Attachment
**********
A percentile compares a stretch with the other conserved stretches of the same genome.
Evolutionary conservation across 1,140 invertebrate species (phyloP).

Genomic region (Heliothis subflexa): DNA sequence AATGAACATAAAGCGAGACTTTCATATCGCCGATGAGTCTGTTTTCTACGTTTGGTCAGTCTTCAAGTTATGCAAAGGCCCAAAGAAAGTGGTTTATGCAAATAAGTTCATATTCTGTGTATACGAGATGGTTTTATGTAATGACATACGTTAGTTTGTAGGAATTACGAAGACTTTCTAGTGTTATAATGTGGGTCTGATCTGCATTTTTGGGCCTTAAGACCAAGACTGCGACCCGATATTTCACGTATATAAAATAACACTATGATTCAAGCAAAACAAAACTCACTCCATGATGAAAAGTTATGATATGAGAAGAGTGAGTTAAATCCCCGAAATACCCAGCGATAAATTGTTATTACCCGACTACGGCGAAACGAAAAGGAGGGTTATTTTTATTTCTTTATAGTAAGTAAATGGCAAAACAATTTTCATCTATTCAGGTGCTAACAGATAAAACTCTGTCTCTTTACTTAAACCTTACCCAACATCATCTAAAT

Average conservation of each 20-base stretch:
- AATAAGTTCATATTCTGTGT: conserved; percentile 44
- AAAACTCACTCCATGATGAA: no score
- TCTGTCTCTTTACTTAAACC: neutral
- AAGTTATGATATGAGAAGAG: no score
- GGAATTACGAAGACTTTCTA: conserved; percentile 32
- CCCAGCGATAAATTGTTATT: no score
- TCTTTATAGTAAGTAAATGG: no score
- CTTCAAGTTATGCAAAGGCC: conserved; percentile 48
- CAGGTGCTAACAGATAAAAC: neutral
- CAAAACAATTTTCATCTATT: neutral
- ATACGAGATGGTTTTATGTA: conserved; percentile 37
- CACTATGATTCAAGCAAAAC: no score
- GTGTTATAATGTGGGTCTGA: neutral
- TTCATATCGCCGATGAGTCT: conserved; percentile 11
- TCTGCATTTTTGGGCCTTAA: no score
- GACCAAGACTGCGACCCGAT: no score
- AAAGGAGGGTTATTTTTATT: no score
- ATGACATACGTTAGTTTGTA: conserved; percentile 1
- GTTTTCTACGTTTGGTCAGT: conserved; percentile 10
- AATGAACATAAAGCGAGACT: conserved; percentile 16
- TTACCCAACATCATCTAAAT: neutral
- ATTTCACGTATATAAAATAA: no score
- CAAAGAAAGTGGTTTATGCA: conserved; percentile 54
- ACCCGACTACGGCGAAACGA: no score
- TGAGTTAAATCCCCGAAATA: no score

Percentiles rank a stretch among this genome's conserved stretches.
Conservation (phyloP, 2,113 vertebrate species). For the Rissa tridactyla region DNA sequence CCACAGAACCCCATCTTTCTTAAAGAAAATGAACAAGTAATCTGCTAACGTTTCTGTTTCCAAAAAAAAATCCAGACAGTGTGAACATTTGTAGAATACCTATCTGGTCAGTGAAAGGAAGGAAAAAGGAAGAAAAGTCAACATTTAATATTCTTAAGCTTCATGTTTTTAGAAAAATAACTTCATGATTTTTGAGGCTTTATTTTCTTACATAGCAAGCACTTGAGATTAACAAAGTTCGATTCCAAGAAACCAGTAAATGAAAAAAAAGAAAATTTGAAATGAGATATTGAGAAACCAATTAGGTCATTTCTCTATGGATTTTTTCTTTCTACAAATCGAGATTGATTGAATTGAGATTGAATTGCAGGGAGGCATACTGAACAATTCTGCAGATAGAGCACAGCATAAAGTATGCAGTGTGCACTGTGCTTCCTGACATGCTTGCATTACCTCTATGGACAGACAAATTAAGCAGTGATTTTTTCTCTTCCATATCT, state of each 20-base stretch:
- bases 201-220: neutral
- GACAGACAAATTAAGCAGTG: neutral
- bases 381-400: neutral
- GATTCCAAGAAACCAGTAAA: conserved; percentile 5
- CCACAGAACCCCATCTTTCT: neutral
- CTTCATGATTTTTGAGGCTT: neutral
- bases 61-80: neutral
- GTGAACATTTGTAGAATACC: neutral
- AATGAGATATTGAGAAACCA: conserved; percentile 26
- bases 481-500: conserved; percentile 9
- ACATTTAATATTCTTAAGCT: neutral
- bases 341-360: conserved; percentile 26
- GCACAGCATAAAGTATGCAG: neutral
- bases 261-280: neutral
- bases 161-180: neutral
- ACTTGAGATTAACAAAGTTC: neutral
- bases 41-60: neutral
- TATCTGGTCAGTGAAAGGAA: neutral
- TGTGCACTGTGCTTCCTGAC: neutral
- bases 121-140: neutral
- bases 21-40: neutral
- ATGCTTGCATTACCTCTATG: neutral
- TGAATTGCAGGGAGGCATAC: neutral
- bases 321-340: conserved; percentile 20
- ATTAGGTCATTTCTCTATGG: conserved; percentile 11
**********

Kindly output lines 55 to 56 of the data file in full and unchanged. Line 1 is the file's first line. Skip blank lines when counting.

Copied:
- bases 321-340: conserved; percentile 20
- ATTAGGTCATTTCTCTATGG: conserved; percentile 11